The workaround definitely takes some liberty with the actual wording of its IGA. Is it really accurate to say that a trust is “organized under” Cayman law not when the trust itself is constituted under and governed by Cayman law but when its trustee is incorporated, registered or licensed in the Cayman Islands? A rose by any other name . . . .
Nevertheless, Cayman had little choice if it was to reasonably circumscribe the coverage of its IGA with respect to trusts. Besides, the IGAs allow partner jurisdictions to define terms under local law that are not defined in the IGA. “Organized under the laws of” is not defined in the IGAs so may be defined under local law. On the other hand, Guidance Notes, being generally non-binding, aren’t really local law as such. Plus, it’s one thing to define a term and another to significantly change its natural meaning. However, offshore trustees shouldn’t complain: Do they really have the right to expect the Cayman government to receive their trusts’ FATCA reports and pass U.S. person information along to the IRS simply because the trustees chose Cayman law to govern their trusts?
What happens to these Cayman-law trusts that Cayman has, understandably, declined responsibility for under FATCA? They will either be covered by another IGA or, if not, they will be governed by the U.S. FATCA regulations.
As mentioned, depending on the specific language chosen, IGAs cover FIs either “resident in” or “organized under the laws of” the particular jurisdiction. In a country that uses the “resident in” test, the local-law definition of tax residence determines whether a Cayman law trust is covered by the IGA.
For example, the Crown Dependencies (CDs) IGAs (with Guernsey, Jersey, and the Isle of Man) and the U.K. IGA all use the “resident in” language. Under both the CDs’ joint FATCA Guidance Notes and the U.K.’s FATCA Guidance Notes, a trust with a corporate trustee is “resident in” the relevant jurisdiction if the trustee is incorporated in or managed and controlled in the jurisdiction. Thus, a Cayman-law trust with, a Guernsey, Jersey, Isle of Man, or U.K. trust company as trustee is covered by the trustee’s home country’s IGA.
In contrast, Switzerland, like the Cayman Islands, has chosen the “organized under the laws of” test in its IGA. Unlike the Cayman Islands, however, Switzerland has not issued FATCA Guidance Notes and has not defined what “organized under the laws of” means. Not yet anyway. Unless and until it does, Switzerland will have exactly the opposite problem as Cayman: Too few trusts (actually, none) will be governed by the Swiss IGA because no trusts are “organized under” Swiss law if that phrase is taken to mean the law under which the trust is constituted and by which it is governed.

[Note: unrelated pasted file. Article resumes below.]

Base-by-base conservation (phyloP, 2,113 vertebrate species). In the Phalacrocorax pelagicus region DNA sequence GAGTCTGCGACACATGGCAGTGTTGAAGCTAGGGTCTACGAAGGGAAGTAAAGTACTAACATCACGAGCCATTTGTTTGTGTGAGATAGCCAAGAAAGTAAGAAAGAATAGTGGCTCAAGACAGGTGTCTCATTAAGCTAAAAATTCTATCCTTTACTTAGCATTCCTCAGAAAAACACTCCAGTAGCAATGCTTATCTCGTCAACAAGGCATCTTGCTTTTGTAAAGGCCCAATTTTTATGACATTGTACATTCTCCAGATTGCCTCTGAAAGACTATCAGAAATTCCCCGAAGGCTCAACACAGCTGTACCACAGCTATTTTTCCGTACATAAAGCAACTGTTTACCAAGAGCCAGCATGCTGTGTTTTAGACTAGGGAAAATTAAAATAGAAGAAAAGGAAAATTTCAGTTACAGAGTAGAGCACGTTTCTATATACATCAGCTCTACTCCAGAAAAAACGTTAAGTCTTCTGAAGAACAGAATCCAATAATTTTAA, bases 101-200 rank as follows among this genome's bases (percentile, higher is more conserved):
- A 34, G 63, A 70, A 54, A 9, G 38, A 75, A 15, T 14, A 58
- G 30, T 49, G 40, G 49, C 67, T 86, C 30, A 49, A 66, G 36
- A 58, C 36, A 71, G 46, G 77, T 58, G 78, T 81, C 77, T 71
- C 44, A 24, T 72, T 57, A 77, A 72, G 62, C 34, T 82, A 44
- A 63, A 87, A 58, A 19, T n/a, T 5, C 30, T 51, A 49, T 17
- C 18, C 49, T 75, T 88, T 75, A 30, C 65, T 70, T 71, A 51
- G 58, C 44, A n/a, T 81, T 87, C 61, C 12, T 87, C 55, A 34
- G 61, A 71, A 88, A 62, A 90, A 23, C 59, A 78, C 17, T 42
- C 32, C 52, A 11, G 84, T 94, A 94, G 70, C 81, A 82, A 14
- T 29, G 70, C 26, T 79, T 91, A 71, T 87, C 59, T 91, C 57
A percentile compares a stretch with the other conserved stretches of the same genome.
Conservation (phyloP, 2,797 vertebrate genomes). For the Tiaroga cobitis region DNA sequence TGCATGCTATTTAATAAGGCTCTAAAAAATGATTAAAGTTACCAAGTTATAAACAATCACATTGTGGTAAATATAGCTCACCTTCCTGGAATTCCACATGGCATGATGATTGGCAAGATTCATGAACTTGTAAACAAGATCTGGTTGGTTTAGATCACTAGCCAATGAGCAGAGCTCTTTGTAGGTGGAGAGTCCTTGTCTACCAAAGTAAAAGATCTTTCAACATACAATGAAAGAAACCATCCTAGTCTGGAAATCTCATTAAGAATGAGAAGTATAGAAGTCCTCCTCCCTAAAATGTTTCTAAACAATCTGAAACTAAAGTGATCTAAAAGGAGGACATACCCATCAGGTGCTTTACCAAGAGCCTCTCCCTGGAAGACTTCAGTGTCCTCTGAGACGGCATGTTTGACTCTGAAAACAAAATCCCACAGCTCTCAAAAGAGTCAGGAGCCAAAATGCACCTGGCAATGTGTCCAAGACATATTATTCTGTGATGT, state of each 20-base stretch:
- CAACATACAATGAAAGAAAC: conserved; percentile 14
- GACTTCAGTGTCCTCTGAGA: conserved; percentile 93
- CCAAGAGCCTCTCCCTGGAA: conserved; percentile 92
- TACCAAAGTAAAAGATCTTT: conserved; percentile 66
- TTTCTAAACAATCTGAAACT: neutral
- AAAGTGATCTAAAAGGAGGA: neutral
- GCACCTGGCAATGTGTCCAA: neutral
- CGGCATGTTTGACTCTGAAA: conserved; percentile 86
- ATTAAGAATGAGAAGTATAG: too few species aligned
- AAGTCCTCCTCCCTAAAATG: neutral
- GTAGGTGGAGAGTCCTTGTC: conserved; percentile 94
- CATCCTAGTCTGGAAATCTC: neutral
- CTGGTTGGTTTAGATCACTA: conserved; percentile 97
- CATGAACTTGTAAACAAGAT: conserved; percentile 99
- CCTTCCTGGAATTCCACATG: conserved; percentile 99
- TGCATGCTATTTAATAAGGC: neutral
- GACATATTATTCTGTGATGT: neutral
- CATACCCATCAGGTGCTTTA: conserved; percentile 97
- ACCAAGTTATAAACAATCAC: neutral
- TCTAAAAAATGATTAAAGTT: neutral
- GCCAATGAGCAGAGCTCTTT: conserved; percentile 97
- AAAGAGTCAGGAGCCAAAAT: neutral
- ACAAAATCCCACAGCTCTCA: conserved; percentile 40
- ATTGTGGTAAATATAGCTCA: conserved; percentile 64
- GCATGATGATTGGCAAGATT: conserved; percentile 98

In my view, Switzerland should do precisely what Cayman has done and define “organized under the laws of” pragmatically. Switzerland would not even have to come up with a new definition. Swiss law already defines a trust’s “domicile” as being where a trust has its “registered office,” which in turn is defined as the place where the trust is managed.3 Switzerland should define “organized under the laws of” to mean where the trust “domiciled” as the latter phrase is defined in the foregoing law. In other words, Switzerland should do precisely what its IGA gives it the right to do – define a term not otherwise defined in that agreement.
As a policy matter, trusts administered by a trust company should be governed by the IGA of the trust company’s home jurisdiction. I expect other traditional trust jurisdictions will follow Cayman’s lead in this regard. For now at least, however, no one has boldly gone where Cayman has dared to go.
If Switzerland does not interpret its IGA as recommended above, a Cayman-law trust with a Swiss trust company as trustee would be governed by neither Cayman nor the Swiss IGA. However, it would not be without a FATCA home. “Benevolent” Uncle Sam, with his voluminous and byzantine FATCA regulations, welcomes with open arms any trust not covered by an IGA. As it turns out, although some jurisdictions may turn their backs on some trusts, no trust in the world is completely unwanted or truly orphaned. FATCA loves everyone.
- Estimates range from 500 to 900.
- The draft Caymans IGA Guidance Notes (section 17.3) require Reporting FIs to file so-called “nil” returns. Note, though, that trusts that qualify for one of the Non-Reporting FI statuses (e.g. Trustee-Documented Trusts) don’t have to file nil reports or any reports at all.
- Swiss Federal Act on Private International Law (Art. 21, subsections 1 and 3).